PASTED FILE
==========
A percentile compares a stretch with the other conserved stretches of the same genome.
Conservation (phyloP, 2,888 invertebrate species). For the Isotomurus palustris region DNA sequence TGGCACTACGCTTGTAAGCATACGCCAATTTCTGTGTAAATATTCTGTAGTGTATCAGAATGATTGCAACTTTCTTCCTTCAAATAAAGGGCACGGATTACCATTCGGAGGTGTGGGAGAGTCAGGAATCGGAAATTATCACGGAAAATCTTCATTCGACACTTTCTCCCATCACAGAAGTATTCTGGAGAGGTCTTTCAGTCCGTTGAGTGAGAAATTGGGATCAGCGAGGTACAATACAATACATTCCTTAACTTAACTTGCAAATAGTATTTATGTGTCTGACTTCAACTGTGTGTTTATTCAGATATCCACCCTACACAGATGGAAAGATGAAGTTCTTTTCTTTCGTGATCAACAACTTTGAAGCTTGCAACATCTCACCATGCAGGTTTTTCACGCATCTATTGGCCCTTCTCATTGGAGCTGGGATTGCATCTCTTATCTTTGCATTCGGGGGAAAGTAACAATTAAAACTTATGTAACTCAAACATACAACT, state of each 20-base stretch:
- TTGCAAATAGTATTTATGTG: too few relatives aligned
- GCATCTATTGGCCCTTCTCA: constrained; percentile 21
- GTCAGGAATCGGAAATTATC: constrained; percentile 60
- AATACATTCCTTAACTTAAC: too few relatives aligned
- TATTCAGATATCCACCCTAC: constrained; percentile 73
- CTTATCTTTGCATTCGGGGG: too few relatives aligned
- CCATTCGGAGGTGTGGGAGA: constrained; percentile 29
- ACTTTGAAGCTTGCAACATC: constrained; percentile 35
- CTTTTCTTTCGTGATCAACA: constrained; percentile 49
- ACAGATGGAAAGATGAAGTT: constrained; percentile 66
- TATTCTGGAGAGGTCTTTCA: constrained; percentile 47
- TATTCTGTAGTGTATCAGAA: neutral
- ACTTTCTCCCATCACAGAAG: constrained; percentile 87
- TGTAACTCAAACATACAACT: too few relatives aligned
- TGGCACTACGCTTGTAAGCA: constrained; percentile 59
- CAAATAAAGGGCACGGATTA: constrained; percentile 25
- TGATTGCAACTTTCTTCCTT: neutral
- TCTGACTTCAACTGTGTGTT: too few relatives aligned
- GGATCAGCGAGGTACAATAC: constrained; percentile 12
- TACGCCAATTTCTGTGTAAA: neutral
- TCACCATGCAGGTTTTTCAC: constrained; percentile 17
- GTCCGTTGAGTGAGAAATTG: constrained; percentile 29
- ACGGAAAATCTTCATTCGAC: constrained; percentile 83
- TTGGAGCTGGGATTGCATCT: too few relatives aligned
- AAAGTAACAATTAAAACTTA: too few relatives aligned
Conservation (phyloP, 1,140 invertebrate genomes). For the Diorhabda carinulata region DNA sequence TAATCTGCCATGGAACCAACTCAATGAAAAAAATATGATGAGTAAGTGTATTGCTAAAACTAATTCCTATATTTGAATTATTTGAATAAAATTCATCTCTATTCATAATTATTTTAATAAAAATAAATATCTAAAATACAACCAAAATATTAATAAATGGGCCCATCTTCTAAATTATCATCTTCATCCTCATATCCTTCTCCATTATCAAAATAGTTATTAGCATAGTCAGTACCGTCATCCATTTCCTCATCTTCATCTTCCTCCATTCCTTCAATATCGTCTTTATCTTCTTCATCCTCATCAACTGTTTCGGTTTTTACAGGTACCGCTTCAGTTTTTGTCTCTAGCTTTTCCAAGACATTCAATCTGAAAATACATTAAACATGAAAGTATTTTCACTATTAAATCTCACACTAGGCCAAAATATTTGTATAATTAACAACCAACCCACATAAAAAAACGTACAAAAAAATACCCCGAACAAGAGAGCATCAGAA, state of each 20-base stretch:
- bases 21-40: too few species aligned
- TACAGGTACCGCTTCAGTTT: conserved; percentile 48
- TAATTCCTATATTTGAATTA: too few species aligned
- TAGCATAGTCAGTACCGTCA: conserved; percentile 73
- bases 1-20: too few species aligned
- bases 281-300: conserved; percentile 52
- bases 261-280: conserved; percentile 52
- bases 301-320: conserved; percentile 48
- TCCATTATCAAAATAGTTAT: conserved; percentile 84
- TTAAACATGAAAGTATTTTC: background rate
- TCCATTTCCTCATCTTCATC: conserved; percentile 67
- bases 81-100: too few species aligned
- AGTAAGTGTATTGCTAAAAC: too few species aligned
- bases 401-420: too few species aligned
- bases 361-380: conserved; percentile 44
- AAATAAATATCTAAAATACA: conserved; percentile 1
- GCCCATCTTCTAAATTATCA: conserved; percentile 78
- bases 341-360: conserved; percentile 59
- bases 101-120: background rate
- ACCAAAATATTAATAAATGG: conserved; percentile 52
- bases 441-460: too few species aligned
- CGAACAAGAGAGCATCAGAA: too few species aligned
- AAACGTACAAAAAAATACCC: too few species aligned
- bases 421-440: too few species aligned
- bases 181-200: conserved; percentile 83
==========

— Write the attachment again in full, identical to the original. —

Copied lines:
A percentile compares a stretch with the other conserved stretches of the same genome.
Conservation (phyloP, 2,888 invertebrate species). For the Isotomurus palustris region DNA sequence TGGCACTACGCTTGTAAGCATACGCCAATTTCTGTGTAAATATTCTGTAGTGTATCAGAATGATTGCAACTTTCTTCCTTCAAATAAAGGGCACGGATTACCATTCGGAGGTGTGGGAGAGTCAGGAATCGGAAATTATCACGGAAAATCTTCATTCGACACTTTCTCCCATCACAGAAGTATTCTGGAGAGGTCTTTCAGTCCGTTGAGTGAGAAATTGGGATCAGCGAGGTACAATACAATACATTCCTTAACTTAACTTGCAAATAGTATTTATGTGTCTGACTTCAACTGTGTGTTTATTCAGATATCCACCCTACACAGATGGAAAGATGAAGTTCTTTTCTTTCGTGATCAACAACTTTGAAGCTTGCAACATCTCACCATGCAGGTTTTTCACGCATCTATTGGCCCTTCTCATTGGAGCTGGGATTGCATCTCTTATCTTTGCATTCGGGGGAAAGTAACAATTAAAACTTATGTAACTCAAACATACAACT, state of each 20-base stretch:
- TTGCAAATAGTATTTATGTG: too few relatives aligned
- GCATCTATTGGCCCTTCTCA: constrained; percentile 21
- GTCAGGAATCGGAAATTATC: constrained; percentile 60
- AATACATTCCTTAACTTAAC: too few relatives aligned
- TATTCAGATATCCACCCTAC: constrained; percentile 73
- CTTATCTTTGCATTCGGGGG: too few relatives aligned
- CCATTCGGAGGTGTGGGAGA: constrained; percentile 29
- ACTTTGAAGCTTGCAACATC: constrained; percentile 35
- CTTTTCTTTCGTGATCAACA: constrained; percentile 49
- ACAGATGGAAAGATGAAGTT: constrained; percentile 66
- TATTCTGGAGAGGTCTTTCA: constrained; percentile 47
- TATTCTGTAGTGTATCAGAA: neutral
- ACTTTCTCCCATCACAGAAG: constrained; percentile 87
- TGTAACTCAAACATACAACT: too few relatives aligned
- TGGCACTACGCTTGTAAGCA: constrained; percentile 59
- CAAATAAAGGGCACGGATTA: constrained; percentile 25
- TGATTGCAACTTTCTTCCTT: neutral
- TCTGACTTCAACTGTGTGTT: too few relatives aligned
- GGATCAGCGAGGTACAATAC: constrained; percentile 12
- TACGCCAATTTCTGTGTAAA: neutral
- TCACCATGCAGGTTTTTCAC: constrained; percentile 17
- GTCCGTTGAGTGAGAAATTG: constrained; percentile 29
- ACGGAAAATCTTCATTCGAC: constrained; percentile 83
- TTGGAGCTGGGATTGCATCT: too few relatives aligned
- AAAGTAACAATTAAAACTTA: too few relatives aligned
Conservation (phyloP, 1,140 invertebrate genomes). For the Diorhabda carinulata region DNA sequence TAATCTGCCATGGAACCAACTCAATGAAAAAAATATGATGAGTAAGTGTATTGCTAAAACTAATTCCTATATTTGAATTATTTGAATAAAATTCATCTCTATTCATAATTATTTTAATAAAAATAAATATCTAAAATACAACCAAAATATTAATAAATGGGCCCATCTTCTAAATTATCATCTTCATCCTCATATCCTTCTCCATTATCAAAATAGTTATTAGCATAGTCAGTACCGTCATCCATTTCCTCATCTTCATCTTCCTCCATTCCTTCAATATCGTCTTTATCTTCTTCATCCTCATCAACTGTTTCGGTTTTTACAGGTACCGCTTCAGTTTTTGTCTCTAGCTTTTCCAAGACATTCAATCTGAAAATACATTAAACATGAAAGTATTTTCACTATTAAATCTCACACTAGGCCAAAATATTTGTATAATTAACAACCAACCCACATAAAAAAACGTACAAAAAAATACCCCGAACAAGAGAGCATCAGAA, state of each 20-base stretch:
- bases 21-40: too few species aligned
- TACAGGTACCGCTTCAGTTT: conserved; percentile 48
- TAATTCCTATATTTGAATTA: too few species aligned
- TAGCATAGTCAGTACCGTCA: conserved; percentile 73
- bases 1-20: too few species aligned
- bases 281-300: conserved; percentile 52
- bases 261-280: conserved; percentile 52
- bases 301-320: conserved; percentile 48
- TCCATTATCAAAATAGTTAT: conserved; percentile 84
- TTAAACATGAAAGTATTTTC: background rate
- TCCATTTCCTCATCTTCATC: conserved; percentile 67
- bases 81-100: too few species aligned
- AGTAAGTGTATTGCTAAAAC: too few species aligned
- bases 401-420: too few species aligned
- bases 361-380: conserved; percentile 44
- AAATAAATATCTAAAATACA: conserved; percentile 1
- GCCCATCTTCTAAATTATCA: conserved; percentile 78
- bases 341-360: conserved; percentile 59
- bases 101-120: background rate
- ACCAAAATATTAATAAATGG: conserved; percentile 52
- bases 441-460: too few species aligned
- CGAACAAGAGAGCATCAGAA: too few species aligned
- AAACGTACAAAAAAATACCC: too few species aligned
- bases 421-440: too few species aligned
- bases 181-200: conserved; percentile 83